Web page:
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‘Euphoria’ Season 2 Gets Deep


Euphoria is a one-of-a-kind show on HBO Max that has attracted an unmatched numbers of viewers by exploring the complex realities of Gen Z. According to HBO Max, Euphoria has an average of 2.4 million viewers per episode, while a comparative HBO teen show, Gossip Girl, has an average of 500,000 viewers per episode. The show stars the renowned Zendaya, and takes place in the suburbs of southern California. In many ways, it is an exaggerated depiction of the teen experience, but it explores important topics such as addiction, heartbreak, trauma, and the modern impact of social media on one’s mental health. 

Euphoria’s relatability is the main reason why it has gained so much popularity; teens look to the media for their experiences to be turned into something beautiful. The show’s diverse cast and breadth of issues it attempts to address allow a broad audience to see themselves on the screen. Whether the viewer is exploring sexuality or drugs, having family drama, or conflicts with friends, Euphoria will appeal to almost all of today’s youth. However, it also amplifies the high school reality to a possibly unnecessary extreme. In many ways, Euphoria tends to glamourize high-risk and often unsafe behavior. 

In season one and especially in season two, Euphoria dramatizes certain teen behaviors, such as the detailed showing of gratuitous nudity and sex in the show, rather than enriching the plot and characters. Nevertheless, Euphoria is not alone in its representation of nudity; popular shows like Shameless, Elite, and Outlander are also known to frequent this. However, in season two, Euphoria has proven itself to be radical on this front through its unprecedented shots of male genitalia, countering the disproportionate representation of female nudity in American media.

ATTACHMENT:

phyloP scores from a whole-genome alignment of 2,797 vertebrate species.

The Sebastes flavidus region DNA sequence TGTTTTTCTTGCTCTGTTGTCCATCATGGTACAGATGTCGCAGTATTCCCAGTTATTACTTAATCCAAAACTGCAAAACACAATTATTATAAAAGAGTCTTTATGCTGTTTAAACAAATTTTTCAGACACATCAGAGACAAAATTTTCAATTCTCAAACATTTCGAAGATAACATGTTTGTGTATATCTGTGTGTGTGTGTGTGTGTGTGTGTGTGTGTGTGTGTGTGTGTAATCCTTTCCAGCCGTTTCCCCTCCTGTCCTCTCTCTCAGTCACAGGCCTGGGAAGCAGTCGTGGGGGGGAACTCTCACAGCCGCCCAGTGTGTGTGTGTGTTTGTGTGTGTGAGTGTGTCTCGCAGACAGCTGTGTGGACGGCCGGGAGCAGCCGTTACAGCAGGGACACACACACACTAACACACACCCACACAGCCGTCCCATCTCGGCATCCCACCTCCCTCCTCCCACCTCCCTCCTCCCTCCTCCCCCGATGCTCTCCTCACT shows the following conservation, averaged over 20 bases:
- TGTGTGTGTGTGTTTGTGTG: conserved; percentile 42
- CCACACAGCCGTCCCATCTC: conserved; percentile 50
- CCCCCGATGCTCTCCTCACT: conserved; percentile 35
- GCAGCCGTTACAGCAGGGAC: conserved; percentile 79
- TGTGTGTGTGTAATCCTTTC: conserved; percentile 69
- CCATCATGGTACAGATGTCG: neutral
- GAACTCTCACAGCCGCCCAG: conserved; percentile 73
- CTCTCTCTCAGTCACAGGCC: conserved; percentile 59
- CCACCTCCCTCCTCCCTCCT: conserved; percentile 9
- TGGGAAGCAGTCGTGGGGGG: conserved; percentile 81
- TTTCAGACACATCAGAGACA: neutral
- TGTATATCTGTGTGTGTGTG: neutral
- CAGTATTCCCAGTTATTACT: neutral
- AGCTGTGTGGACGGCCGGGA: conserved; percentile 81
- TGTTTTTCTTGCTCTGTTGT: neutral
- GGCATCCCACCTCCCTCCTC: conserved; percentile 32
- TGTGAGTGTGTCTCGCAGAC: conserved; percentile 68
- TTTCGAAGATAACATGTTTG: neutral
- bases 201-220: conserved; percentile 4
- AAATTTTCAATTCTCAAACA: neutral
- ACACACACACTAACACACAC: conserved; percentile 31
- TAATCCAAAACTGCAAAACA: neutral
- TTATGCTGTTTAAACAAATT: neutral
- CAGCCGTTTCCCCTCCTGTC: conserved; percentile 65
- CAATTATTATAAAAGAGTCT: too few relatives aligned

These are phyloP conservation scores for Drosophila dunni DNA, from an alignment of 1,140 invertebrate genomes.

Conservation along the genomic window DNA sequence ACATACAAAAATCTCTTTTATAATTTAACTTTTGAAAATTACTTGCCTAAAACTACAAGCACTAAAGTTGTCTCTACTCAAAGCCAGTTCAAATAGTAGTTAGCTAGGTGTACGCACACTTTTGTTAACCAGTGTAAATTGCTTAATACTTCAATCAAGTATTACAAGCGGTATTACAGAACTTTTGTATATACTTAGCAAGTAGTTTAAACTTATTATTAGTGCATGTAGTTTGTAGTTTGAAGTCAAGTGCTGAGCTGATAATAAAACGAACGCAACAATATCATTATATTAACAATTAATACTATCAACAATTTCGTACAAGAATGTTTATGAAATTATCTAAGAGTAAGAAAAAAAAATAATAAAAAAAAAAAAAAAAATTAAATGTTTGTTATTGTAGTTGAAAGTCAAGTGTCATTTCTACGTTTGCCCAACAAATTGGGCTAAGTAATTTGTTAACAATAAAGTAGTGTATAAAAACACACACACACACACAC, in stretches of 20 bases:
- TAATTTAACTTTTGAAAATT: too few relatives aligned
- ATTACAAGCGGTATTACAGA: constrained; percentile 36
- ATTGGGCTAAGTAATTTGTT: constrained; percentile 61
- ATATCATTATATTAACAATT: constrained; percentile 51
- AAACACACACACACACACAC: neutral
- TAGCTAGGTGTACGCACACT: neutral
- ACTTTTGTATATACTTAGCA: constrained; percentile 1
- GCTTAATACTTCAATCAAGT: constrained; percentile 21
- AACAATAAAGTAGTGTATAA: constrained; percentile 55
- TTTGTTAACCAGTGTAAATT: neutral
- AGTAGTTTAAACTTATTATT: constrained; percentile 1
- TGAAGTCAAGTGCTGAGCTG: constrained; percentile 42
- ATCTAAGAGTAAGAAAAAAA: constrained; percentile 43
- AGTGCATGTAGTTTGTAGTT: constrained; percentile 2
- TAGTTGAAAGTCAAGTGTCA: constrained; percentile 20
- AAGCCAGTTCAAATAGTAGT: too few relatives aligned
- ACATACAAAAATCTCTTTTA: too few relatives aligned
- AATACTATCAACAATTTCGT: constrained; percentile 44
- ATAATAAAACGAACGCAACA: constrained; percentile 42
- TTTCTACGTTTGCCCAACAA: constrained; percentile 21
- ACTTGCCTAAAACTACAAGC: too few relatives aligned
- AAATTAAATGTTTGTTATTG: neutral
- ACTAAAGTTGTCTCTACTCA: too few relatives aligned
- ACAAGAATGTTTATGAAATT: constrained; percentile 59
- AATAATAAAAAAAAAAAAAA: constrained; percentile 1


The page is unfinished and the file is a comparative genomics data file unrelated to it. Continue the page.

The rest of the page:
The narrator of the show, Rue, is battling a severe drug addiction, and we see the show through her eyes as she hides it from her friends and family. In season one, the show highlights Rue’s journey through recovery. She stays sober for most of the season, but struggles on the path of sobriety while going through the hardships of life. In season two, Rue’s relapse sends her sinking deeper than rock bottom; it’s not just the drugs that are ruining her life, it’s herself. 

There are many concerns for shows like Euphoria, and one very apparent issue is its potential impact on younger teens. By glamourizing drug use, it creates a false narrative of what high school is like. It makes the high school experience seem more adult and scary than it really is, with no support systems for those who need them. This false view of high school might lead to increased fears and worries about the already nerve-wracking transition to high schoolEuphoria is a unique show that explores the Gen Z experience to such an exaggerated extent that it might be better categorized as a show that explores drug addiction and social dynamics, without age being an influential factor. There is undeniable beauty in the cinematic elements and the vulnerability in the acting, but it could also potentially  have a harmful effect on viewers.